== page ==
Heart Valve Clinic Tour: Keeping Up With Doctor Chitwood At The East Carolina Heart Institute
By Adam Pick on February 17, 2010
Life is fantastic mixture of good days, tough days, great days and, sometimes, bad days. However, every once in a while, we are fortunate to experience… extraordinary days.
Recently, in Greeneville, North Carolina, I had one of those rare, extraordinary days.
“What the heck happened to Adam?” you might be wondering.
Well… I was very fortunate (and very lucky) to spend the day touring the East Carolina Heart Institute with Dr. Randolph Chitwood.
Dr. W. Randolph Chitwood – East Carolina Heart Institute
While Dr. Chitwood is internationally recognized as a leading heart surgeon and pioneer of the robotic mitral valve repair, I quickly learned that Dr. Chitwood’s appreciation of life is equally important. Doctor Chitwood has been married for 40+ years to Tamara Chitwood. Together, they have two children, Anne and Randolph, and a grandson, Keller.
“Hey there Adam! So glad you could make it!” Dr. Chitwood said to me as he handed Kristin Bolton, his executive assistant, a newly framed photo. “Listen, we have a lot lined up for you today. But, how about we start with a tour of the gallery?”
In the next sixty seconds, I learned two more things about the past-president of The Society of Thoracic Surgeons, the largest organization of cardiothoracic surgeons, and founding member of The International Society of Minimally Invasive Cardiac Surgery.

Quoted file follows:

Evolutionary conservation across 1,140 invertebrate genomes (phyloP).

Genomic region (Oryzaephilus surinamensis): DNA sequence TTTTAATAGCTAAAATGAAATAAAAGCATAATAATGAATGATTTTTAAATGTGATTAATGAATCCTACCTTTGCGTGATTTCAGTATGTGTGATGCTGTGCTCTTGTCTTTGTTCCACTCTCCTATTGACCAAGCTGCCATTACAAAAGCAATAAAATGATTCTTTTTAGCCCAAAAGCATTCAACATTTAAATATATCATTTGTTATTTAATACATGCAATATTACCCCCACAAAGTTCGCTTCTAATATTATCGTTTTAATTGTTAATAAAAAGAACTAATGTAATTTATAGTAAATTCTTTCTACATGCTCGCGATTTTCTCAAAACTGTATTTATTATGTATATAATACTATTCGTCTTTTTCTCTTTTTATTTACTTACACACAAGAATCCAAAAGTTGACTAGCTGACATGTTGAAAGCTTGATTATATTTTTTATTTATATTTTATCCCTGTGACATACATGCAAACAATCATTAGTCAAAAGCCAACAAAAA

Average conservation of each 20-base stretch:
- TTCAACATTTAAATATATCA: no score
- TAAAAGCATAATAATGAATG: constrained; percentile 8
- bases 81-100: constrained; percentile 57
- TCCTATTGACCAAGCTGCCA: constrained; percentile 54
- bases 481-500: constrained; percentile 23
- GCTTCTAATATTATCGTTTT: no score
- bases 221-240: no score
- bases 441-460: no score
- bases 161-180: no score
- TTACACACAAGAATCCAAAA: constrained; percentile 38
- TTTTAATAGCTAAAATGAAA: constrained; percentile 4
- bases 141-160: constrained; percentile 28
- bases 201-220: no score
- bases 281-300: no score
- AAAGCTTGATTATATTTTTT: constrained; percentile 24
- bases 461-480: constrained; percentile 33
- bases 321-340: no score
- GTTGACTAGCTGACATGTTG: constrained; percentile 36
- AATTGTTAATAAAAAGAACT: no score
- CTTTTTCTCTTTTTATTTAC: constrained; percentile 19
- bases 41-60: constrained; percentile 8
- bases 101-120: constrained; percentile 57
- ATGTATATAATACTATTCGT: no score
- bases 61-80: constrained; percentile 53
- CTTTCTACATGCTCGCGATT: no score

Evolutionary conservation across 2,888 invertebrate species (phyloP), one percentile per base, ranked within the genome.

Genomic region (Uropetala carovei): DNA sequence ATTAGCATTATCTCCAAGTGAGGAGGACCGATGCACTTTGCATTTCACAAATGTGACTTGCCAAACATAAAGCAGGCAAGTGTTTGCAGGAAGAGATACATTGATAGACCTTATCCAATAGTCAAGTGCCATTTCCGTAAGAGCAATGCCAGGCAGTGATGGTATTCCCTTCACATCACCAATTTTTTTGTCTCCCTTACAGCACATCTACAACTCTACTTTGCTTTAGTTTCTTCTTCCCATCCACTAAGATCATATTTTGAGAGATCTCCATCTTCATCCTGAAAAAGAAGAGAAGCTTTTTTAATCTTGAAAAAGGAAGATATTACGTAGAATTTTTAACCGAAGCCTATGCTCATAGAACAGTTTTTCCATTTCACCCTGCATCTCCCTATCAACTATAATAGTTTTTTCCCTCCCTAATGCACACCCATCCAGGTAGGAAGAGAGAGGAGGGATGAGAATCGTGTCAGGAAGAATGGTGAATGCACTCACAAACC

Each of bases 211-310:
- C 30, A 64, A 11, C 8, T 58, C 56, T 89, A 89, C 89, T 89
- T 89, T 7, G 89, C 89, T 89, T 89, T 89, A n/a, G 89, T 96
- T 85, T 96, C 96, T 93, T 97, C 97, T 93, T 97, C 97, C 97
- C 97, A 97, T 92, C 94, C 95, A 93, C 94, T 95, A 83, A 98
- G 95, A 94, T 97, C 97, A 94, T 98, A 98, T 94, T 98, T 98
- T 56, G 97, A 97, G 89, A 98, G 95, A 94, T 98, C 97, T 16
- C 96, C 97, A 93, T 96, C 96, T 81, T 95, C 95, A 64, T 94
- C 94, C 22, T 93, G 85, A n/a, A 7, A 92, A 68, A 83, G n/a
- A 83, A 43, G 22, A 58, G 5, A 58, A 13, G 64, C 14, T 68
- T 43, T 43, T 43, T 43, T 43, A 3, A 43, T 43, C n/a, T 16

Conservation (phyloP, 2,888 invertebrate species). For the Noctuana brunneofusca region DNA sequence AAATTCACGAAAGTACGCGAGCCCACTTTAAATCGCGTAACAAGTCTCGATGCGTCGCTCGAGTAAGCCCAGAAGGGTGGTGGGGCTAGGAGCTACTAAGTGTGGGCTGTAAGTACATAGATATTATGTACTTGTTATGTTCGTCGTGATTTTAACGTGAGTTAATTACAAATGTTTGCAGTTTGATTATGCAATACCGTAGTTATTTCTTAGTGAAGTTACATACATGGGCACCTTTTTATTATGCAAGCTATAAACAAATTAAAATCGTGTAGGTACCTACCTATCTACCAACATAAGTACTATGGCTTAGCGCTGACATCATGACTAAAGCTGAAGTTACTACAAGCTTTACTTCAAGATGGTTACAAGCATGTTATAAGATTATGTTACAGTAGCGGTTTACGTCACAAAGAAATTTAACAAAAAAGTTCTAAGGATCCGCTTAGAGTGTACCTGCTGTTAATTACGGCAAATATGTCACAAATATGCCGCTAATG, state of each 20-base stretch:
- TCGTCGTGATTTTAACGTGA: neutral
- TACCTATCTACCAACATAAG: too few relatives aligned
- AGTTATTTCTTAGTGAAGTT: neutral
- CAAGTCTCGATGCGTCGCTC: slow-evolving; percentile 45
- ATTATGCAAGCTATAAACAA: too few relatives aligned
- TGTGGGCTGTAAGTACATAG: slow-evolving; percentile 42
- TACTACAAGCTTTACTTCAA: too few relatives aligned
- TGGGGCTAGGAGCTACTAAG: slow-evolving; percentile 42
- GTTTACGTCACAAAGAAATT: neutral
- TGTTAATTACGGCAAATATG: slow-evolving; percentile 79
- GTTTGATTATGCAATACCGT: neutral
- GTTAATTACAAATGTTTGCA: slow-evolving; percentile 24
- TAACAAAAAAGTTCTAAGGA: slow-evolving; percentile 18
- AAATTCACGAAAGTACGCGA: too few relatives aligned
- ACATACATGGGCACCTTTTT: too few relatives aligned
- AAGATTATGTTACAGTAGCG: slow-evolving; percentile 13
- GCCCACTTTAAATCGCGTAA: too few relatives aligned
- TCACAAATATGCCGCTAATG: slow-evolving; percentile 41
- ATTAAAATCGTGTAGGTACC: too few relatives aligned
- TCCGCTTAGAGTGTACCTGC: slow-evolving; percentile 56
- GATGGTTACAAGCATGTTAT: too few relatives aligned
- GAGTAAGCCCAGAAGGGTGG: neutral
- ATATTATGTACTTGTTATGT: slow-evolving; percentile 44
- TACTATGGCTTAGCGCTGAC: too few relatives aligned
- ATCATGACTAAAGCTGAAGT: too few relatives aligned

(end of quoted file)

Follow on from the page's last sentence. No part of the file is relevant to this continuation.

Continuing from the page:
- First, Dr. Chitwood is an incredible photographer with a brilliant gallery that lines the third floor walls of the newly built East Carolina Heart Institute (ECHI). The pictures exhibit Dr. Chitwood’s fascination with foreign cultures and domestic objects. My favorite picture was a monk from Angkor Wat, located in present-day Cambodia.
- Second, I learned that keeping up with Dr. Chitwood takes effort… real effort. Not only does the Virgina-native and Duke-trained physician walk at a vigorous, heart-pounding pace. But, his ability to stimulate and share ideas through rapid-fire discussion is equally impressive.
“It’s not easy keeping up with Dr. Chitwood and his vision for ECHI,” noted Jerome Fuller, the Director of Telecommunications, Networks and Special Projects. “But, that’s what makes this place so exciting… After 6 years working together, Dr. Chitwood is somewhat of a father figure to me.”
While Dr. Chitwood was in the operating room for a morning case, Dr. Douglas Privette showed me through the new, $200 million facility which opened in January, 2009 and maintains over 120 patient rooms. As the tour progressed, a sense of “Wow!” came over me as I began to understand the turn-key capabilities of this cardiac care clinic.
“I think we’re doing something unique here,” Dr. Chitwood suggested to me. “We are harnessing a special synergy that co-locates multiple disciplines in a patient-centric environment.”
On that note, the ECHI is not only patient-centric, it is patient-friendly. For example, the patient rooms are very spacious, naturally bright, have wireless Internet connections and provide caregivers a convertible chair-bed to sleep overnight. (My gut tells me that Dr. Chitwood’s own experience, as a cardiac bypass patient, may have impacted the design, purpose and layout of the accommodations.)